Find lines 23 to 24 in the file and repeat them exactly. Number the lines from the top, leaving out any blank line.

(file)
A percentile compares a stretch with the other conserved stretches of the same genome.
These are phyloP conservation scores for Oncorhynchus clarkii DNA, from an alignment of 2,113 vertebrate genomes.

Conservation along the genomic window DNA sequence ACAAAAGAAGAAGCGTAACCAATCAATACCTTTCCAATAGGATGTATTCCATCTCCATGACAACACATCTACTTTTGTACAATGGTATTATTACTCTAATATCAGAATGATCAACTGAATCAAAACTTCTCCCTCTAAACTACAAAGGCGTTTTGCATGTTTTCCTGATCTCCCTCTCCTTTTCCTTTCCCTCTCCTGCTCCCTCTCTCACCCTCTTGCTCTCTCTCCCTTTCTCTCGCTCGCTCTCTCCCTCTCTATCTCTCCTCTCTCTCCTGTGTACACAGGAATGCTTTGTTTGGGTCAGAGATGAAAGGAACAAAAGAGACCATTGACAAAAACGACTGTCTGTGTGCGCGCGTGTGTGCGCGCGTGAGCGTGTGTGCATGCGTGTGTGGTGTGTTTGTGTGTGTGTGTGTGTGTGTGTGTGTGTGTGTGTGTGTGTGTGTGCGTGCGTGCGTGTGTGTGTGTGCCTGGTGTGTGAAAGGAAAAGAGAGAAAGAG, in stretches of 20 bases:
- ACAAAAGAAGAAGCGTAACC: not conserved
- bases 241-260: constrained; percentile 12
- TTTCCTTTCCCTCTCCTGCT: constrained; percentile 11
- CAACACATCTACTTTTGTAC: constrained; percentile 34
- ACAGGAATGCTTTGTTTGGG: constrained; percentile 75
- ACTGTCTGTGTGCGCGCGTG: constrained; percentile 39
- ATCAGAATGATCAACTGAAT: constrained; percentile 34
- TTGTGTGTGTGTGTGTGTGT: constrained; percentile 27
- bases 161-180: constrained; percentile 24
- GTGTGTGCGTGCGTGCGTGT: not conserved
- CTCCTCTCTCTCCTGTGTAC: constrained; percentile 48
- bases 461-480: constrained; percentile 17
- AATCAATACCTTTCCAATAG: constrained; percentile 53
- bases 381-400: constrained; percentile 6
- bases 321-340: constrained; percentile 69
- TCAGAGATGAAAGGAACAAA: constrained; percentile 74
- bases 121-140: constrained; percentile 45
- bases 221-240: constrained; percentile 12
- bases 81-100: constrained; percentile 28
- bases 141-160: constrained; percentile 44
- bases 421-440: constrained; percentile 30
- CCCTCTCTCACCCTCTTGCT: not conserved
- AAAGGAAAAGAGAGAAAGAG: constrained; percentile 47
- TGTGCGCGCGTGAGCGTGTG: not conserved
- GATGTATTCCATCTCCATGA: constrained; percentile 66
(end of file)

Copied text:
- bases 141-160: constrained; percentile 44
- bases 421-440: constrained; percentile 30